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    Technology in the Movie Gattaca Essay

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    The film Gattaca explores the possibilities of future technology development, and the way in which these advances would affect society. For example, would a society composed of two distinct social classes, and the inequality between them really be an advance? Those who are not genetically manipulated to so –called perfection in a lab, but naturally conceived, are given the name ‘in-valid’ ‘god children’ or ‘de-gene-erates’ , and are treated as second class. Natural conception in the ‘not too distant future’ is rejected in the society of Gattaca, with genetic manipulation seen as “what has become the natural way”.

    Due to the discrimination of in-valids, what would present day’s multiculturalism and racial diversity be in a time such as that of Gattaca? Would the importance of individuality or personal identity be discarded? As Vincent tells the viewer: “Today we have discrimination down to a science”. Gattaca’s plot and character portrayal asks the viewer this, showing us that unique genetic makeup wouldn’t matter- infact, personal qualities would be scrutinised, pushed aside and unwanted.

    It is clear that director Andrew Niccol aims to inform the viewer of this through such examples as Irene’s heart defect which doesn’t allow her to pursue her dream, even though she is a valid. Another example is Vincent’s only way to be accepted into society is to lie and assume a valid’s identity. Technology enables Vincent to do so, but infact it is technology that first leads to Vincent’s rejection from his surrounding world, as he was naturally conceived, and therefore is constant suffering under the burden to somehow be equally accepted.

    I believe Niccol’s message to the viewer is that in order to truly benefit from the power to change the environment, such as advances in technology giving us the ability to genetically manipulate, we first have to consider both the advantages and disadvantages of our actions to fully understand them. For instance, we must ask ourselves should equality, ambition and individuality be traded for catergorisation in an institutional system with distinction. If we were to live in a future such as that of Gattaca, wouldn’t we lose more than we would gain?

    Explain the meaning of the quotes in the pre-exposition sequence. Which of these quotes is best supported by the film text? “Consider God’s handiwork: who can straighten what he hath made crooked? ” – Ecclesiastes 7:11 I feel this quote is the moral to be learnt within the film’s plot, as it asks the viewer ‘why fix what isn’t broken? ’ In the society of Gattaca, wealth determines fate; what parents can afford decides how ‘perfect’ their child will be.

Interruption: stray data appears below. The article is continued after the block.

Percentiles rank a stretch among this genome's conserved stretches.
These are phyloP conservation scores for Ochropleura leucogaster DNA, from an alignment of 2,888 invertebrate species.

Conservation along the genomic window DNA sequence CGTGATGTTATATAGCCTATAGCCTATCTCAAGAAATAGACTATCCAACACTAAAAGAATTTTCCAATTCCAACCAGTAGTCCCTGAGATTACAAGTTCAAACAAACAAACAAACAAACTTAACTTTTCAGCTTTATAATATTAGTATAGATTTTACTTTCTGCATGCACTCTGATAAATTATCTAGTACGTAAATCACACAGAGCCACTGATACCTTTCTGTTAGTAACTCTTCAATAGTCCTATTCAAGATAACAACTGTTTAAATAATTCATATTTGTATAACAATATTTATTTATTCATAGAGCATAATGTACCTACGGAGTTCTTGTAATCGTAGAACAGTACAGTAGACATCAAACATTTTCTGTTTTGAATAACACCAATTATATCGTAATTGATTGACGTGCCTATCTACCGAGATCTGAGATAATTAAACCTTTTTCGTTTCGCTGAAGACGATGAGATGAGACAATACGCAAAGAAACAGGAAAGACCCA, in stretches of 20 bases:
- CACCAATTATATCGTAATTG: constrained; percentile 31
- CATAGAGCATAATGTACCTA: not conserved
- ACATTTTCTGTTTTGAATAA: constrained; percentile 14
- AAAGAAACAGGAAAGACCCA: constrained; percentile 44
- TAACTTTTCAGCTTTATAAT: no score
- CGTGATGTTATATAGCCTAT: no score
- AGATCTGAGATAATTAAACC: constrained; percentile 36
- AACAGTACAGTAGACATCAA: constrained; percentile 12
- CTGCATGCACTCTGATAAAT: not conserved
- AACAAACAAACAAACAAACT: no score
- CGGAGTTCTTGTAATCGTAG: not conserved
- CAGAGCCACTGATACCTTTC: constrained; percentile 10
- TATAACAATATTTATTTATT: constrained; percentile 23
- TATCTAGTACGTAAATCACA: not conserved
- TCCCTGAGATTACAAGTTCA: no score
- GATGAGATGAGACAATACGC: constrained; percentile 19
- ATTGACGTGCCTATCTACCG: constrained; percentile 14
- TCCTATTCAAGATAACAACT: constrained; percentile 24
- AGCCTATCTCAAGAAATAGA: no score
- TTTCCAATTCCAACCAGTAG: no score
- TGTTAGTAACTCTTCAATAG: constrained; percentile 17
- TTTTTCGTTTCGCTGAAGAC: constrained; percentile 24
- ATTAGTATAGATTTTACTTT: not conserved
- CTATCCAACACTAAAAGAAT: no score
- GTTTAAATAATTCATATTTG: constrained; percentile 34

This raises the issue of in-valids’ separation from valids (and the whole surrounding society), and the suffocation of in-valids’ desires. This can be referred to with Vincent, as his longing to journey to space. The social hierarchy and racial differences in Gattaca therefore leave in-valids ultimately no reason to live. For instance, Vincent didn’t have high expectations set on him by his parents as he was an in-valid, but still managed to pursue his dreams- only by following society’s mould (appearing as a valid).

    This quote represents the idea that imperfections should be appreciated rather than dismissed, and that nature, despite its flaws is preferable to a genetically engineered existence due to its consequences. The viewer is shown that the importance of individualism in nature is too valuable and complex to be overridden by genetics. I therefore feel that this quote more strongly supports the film’s plot and character portrayal. “I not only think that we will tamper with Mother Nature. I think Mother wants us to. ” – William Gaylin

    This quote, contradicting the previous, represents the opposing opinion that perhaps God himself is not perfect, as He created a flawed world, and that having the ability to change it means we should change it. The need to perfect Mother Nature is a temptation, which increases whilst technology continues to make this ability even more obtainable. By showing the viewer what the future may bring, Niccol is hinting that society is being constantly challenged whether to interfere with what has been provided for us even today, and that these early signs may lead to such manipulating in Gattaca along with its consequences.

    Surely we should take advantage of technological advances, but will correcting God’s mistakes really result in a more beneficial outcome? This quote is representing what is presented to the viewer directly through the film’s plot and character portrayal, asking the advantages of humans adopting a God-like power to be considered. But due to the “blurred line between health and enhancement” that Niccol informs us of, a constant need to perfect will always be present.

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